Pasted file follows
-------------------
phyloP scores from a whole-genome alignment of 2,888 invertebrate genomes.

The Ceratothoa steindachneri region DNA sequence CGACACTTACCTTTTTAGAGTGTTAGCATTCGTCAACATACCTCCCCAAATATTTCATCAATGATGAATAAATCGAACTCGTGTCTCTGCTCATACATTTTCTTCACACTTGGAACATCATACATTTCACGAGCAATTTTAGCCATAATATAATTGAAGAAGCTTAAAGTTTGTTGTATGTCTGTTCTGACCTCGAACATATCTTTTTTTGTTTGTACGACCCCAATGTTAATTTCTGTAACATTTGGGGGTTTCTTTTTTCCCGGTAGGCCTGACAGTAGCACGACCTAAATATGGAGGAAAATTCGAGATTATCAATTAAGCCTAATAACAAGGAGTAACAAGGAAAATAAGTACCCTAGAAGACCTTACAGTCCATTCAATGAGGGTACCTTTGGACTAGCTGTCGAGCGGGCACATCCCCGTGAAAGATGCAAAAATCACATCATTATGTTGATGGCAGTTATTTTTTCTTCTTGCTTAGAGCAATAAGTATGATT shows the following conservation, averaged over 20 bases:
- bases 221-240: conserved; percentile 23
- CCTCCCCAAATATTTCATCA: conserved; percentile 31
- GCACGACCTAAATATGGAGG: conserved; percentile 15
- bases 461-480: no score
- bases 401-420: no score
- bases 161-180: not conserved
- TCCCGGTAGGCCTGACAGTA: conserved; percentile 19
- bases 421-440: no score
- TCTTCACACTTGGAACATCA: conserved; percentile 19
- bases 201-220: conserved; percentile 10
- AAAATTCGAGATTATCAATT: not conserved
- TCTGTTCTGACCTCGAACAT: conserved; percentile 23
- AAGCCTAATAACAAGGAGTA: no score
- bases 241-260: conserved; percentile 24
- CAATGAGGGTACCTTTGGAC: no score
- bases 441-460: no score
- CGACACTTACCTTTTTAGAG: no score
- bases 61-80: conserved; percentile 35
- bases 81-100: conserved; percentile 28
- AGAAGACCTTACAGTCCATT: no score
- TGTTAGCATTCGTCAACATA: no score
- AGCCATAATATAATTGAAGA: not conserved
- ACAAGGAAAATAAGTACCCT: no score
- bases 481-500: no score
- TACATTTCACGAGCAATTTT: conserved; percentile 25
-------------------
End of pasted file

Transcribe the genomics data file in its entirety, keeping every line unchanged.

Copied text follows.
phyloP scores from a whole-genome alignment of 2,888 invertebrate genomes.

The Ceratothoa steindachneri region DNA sequence CGACACTTACCTTTTTAGAGTGTTAGCATTCGTCAACATACCTCCCCAAATATTTCATCAATGATGAATAAATCGAACTCGTGTCTCTGCTCATACATTTTCTTCACACTTGGAACATCATACATTTCACGAGCAATTTTAGCCATAATATAATTGAAGAAGCTTAAAGTTTGTTGTATGTCTGTTCTGACCTCGAACATATCTTTTTTTGTTTGTACGACCCCAATGTTAATTTCTGTAACATTTGGGGGTTTCTTTTTTCCCGGTAGGCCTGACAGTAGCACGACCTAAATATGGAGGAAAATTCGAGATTATCAATTAAGCCTAATAACAAGGAGTAACAAGGAAAATAAGTACCCTAGAAGACCTTACAGTCCATTCAATGAGGGTACCTTTGGACTAGCTGTCGAGCGGGCACATCCCCGTGAAAGATGCAAAAATCACATCATTATGTTGATGGCAGTTATTTTTTCTTCTTGCTTAGAGCAATAAGTATGATT shows the following conservation, averaged over 20 bases:
- bases 221-240: conserved; percentile 23
- CCTCCCCAAATATTTCATCA: conserved; percentile 31
- GCACGACCTAAATATGGAGG: conserved; percentile 15
- bases 461-480: no score
- bases 401-420: no score
- bases 161-180: not conserved
- TCCCGGTAGGCCTGACAGTA: conserved; percentile 19
- bases 421-440: no score
- TCTTCACACTTGGAACATCA: conserved; percentile 19
- bases 201-220: conserved; percentile 10
- AAAATTCGAGATTATCAATT: not conserved
- TCTGTTCTGACCTCGAACAT: conserved; percentile 23
- AAGCCTAATAACAAGGAGTA: no score
- bases 241-260: conserved; percentile 24
- CAATGAGGGTACCTTTGGAC: no score
- bases 441-460: no score
- CGACACTTACCTTTTTAGAG: no score
- bases 61-80: conserved; percentile 35
- bases 81-100: conserved; percentile 28
- AGAAGACCTTACAGTCCATT: no score
- TGTTAGCATTCGTCAACATA: no score
- AGCCATAATATAATTGAAGA: not conserved
- ACAAGGAAAATAAGTACCCT: no score
- bases 481-500: no score
- TACATTTCACGAGCAATTTT: conserved; percentile 25